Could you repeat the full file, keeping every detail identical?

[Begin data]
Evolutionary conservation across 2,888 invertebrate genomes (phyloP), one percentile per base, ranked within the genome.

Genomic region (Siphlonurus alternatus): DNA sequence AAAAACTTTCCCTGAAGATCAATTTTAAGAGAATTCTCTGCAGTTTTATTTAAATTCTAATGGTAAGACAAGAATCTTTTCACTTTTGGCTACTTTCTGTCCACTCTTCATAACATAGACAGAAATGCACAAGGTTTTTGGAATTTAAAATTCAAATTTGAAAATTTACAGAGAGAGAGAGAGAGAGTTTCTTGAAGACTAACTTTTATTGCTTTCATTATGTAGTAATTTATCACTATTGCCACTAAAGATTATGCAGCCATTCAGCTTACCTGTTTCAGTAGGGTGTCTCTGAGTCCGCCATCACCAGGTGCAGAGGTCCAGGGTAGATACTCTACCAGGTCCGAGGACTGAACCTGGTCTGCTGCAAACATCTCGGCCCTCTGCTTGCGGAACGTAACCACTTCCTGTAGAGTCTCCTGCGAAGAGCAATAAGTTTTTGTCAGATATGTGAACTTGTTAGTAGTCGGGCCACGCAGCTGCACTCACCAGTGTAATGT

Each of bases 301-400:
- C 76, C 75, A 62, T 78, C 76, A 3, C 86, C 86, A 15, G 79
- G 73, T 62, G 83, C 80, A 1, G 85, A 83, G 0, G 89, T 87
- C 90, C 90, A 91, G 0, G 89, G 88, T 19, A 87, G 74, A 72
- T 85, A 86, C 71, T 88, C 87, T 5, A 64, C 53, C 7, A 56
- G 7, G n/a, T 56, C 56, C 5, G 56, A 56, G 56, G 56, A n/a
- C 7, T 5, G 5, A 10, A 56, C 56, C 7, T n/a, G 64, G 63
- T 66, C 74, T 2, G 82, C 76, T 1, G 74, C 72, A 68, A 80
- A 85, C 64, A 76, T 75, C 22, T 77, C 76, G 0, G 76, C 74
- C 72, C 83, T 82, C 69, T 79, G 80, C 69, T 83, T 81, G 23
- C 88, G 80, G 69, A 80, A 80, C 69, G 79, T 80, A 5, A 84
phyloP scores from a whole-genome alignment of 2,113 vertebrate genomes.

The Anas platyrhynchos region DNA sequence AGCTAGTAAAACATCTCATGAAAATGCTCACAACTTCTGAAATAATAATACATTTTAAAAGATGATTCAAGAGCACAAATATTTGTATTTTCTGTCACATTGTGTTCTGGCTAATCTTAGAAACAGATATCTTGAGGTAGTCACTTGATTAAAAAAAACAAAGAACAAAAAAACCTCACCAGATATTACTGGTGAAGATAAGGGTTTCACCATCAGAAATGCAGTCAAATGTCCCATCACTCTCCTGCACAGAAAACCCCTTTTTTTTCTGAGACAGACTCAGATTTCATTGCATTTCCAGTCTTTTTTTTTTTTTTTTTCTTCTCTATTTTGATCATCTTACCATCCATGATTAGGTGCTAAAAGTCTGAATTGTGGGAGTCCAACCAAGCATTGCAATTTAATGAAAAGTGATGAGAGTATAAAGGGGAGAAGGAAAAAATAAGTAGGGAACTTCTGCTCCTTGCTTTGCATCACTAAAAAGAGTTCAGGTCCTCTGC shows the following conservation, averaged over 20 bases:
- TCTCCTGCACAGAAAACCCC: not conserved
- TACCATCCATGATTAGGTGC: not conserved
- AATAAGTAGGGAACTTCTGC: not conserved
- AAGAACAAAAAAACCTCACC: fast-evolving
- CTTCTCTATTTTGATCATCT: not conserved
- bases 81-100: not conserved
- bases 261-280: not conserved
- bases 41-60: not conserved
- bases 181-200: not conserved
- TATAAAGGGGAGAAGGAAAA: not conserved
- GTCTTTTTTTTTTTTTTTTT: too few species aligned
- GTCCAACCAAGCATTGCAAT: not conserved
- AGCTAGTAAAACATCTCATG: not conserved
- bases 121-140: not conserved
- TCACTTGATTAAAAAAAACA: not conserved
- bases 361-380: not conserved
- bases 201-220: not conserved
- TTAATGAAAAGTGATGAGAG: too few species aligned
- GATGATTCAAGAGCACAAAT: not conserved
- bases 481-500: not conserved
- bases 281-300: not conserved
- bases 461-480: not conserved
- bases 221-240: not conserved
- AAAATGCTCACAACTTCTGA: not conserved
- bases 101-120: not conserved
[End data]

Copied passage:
Evolutionary conservation across 2,888 invertebrate genomes (phyloP), one percentile per base, ranked within the genome.

Genomic region (Siphlonurus alternatus): DNA sequence AAAAACTTTCCCTGAAGATCAATTTTAAGAGAATTCTCTGCAGTTTTATTTAAATTCTAATGGTAAGACAAGAATCTTTTCACTTTTGGCTACTTTCTGTCCACTCTTCATAACATAGACAGAAATGCACAAGGTTTTTGGAATTTAAAATTCAAATTTGAAAATTTACAGAGAGAGAGAGAGAGAGTTTCTTGAAGACTAACTTTTATTGCTTTCATTATGTAGTAATTTATCACTATTGCCACTAAAGATTATGCAGCCATTCAGCTTACCTGTTTCAGTAGGGTGTCTCTGAGTCCGCCATCACCAGGTGCAGAGGTCCAGGGTAGATACTCTACCAGGTCCGAGGACTGAACCTGGTCTGCTGCAAACATCTCGGCCCTCTGCTTGCGGAACGTAACCACTTCCTGTAGAGTCTCCTGCGAAGAGCAATAAGTTTTTGTCAGATATGTGAACTTGTTAGTAGTCGGGCCACGCAGCTGCACTCACCAGTGTAATGT

Each of bases 301-400:
- C 76, C 75, A 62, T 78, C 76, A 3, C 86, C 86, A 15, G 79
- G 73, T 62, G 83, C 80, A 1, G 85, A 83, G 0, G 89, T 87
- C 90, C 90, A 91, G 0, G 89, G 88, T 19, A 87, G 74, A 72
- T 85, A 86, C 71, T 88, C 87, T 5, A 64, C 53, C 7, A 56
- G 7, G n/a, T 56, C 56, C 5, G 56, A 56, G 56, G 56, A n/a
- C 7, T 5, G 5, A 10, A 56, C 56, C 7, T n/a, G 64, G 63
- T 66, C 74, T 2, G 82, C 76, T 1, G 74, C 72, A 68, A 80
- A 85, C 64, A 76, T 75, C 22, T 77, C 76, G 0, G 76, C 74
- C 72, C 83, T 82, C 69, T 79, G 80, C 69, T 83, T 81, G 23
- C 88, G 80, G 69, A 80, A 80, C 69, G 79, T 80, A 5, A 84
phyloP scores from a whole-genome alignment of 2,113 vertebrate genomes.

The Anas platyrhynchos region DNA sequence AGCTAGTAAAACATCTCATGAAAATGCTCACAACTTCTGAAATAATAATACATTTTAAAAGATGATTCAAGAGCACAAATATTTGTATTTTCTGTCACATTGTGTTCTGGCTAATCTTAGAAACAGATATCTTGAGGTAGTCACTTGATTAAAAAAAACAAAGAACAAAAAAACCTCACCAGATATTACTGGTGAAGATAAGGGTTTCACCATCAGAAATGCAGTCAAATGTCCCATCACTCTCCTGCACAGAAAACCCCTTTTTTTTCTGAGACAGACTCAGATTTCATTGCATTTCCAGTCTTTTTTTTTTTTTTTTTCTTCTCTATTTTGATCATCTTACCATCCATGATTAGGTGCTAAAAGTCTGAATTGTGGGAGTCCAACCAAGCATTGCAATTTAATGAAAAGTGATGAGAGTATAAAGGGGAGAAGGAAAAAATAAGTAGGGAACTTCTGCTCCTTGCTTTGCATCACTAAAAAGAGTTCAGGTCCTCTGC shows the following conservation, averaged over 20 bases:
- TCTCCTGCACAGAAAACCCC: not conserved
- TACCATCCATGATTAGGTGC: not conserved
- AATAAGTAGGGAACTTCTGC: not conserved
- AAGAACAAAAAAACCTCACC: fast-evolving
- CTTCTCTATTTTGATCATCT: not conserved
- bases 81-100: not conserved
- bases 261-280: not conserved
- bases 41-60: not conserved
- bases 181-200: not conserved
- TATAAAGGGGAGAAGGAAAA: not conserved
- GTCTTTTTTTTTTTTTTTTT: too few species aligned
- GTCCAACCAAGCATTGCAAT: not conserved
- AGCTAGTAAAACATCTCATG: not conserved
- bases 121-140: not conserved
- TCACTTGATTAAAAAAAACA: not conserved
- bases 361-380: not conserved
- bases 201-220: not conserved
- TTAATGAAAAGTGATGAGAG: too few species aligned
- GATGATTCAAGAGCACAAAT: not conserved
- bases 481-500: not conserved
- bases 281-300: not conserved
- bases 461-480: not conserved
- bases 221-240: not conserved
- AAAATGCTCACAACTTCTGA: not conserved
- bases 101-120: not conserved